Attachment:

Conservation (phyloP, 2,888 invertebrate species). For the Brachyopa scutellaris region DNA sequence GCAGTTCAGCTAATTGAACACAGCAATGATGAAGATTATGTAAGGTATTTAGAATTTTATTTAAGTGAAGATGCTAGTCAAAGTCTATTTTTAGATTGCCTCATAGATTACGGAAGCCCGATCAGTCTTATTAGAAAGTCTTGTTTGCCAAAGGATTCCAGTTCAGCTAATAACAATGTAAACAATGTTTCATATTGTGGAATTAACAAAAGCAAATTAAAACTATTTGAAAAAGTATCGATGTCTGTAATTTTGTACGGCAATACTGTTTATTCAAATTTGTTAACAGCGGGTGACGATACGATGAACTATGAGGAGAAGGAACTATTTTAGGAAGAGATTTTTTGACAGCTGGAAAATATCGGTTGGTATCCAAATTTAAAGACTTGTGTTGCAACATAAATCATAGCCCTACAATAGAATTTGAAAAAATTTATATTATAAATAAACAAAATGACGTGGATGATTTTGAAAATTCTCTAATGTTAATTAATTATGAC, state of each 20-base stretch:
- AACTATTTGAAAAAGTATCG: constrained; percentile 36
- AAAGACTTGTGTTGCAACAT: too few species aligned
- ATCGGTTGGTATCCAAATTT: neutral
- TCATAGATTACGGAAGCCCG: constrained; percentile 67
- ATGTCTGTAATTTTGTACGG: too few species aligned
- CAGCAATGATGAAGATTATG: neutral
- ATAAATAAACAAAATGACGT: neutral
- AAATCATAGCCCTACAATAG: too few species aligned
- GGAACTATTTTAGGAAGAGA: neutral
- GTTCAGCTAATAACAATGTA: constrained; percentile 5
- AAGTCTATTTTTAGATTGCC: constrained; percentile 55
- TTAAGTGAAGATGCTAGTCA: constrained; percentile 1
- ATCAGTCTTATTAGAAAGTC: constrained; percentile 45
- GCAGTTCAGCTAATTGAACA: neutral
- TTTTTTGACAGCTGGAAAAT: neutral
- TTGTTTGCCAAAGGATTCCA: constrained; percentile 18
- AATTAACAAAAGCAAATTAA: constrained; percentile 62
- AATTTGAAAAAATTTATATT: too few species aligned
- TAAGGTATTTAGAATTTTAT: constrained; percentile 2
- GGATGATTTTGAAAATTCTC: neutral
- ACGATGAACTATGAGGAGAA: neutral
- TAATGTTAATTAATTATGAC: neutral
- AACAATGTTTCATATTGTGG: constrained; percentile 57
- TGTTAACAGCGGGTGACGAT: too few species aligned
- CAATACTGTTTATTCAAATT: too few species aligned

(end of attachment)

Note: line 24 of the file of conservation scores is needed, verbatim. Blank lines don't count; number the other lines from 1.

- AACAATGTTTCATATTGTGG: constrained; percentile 57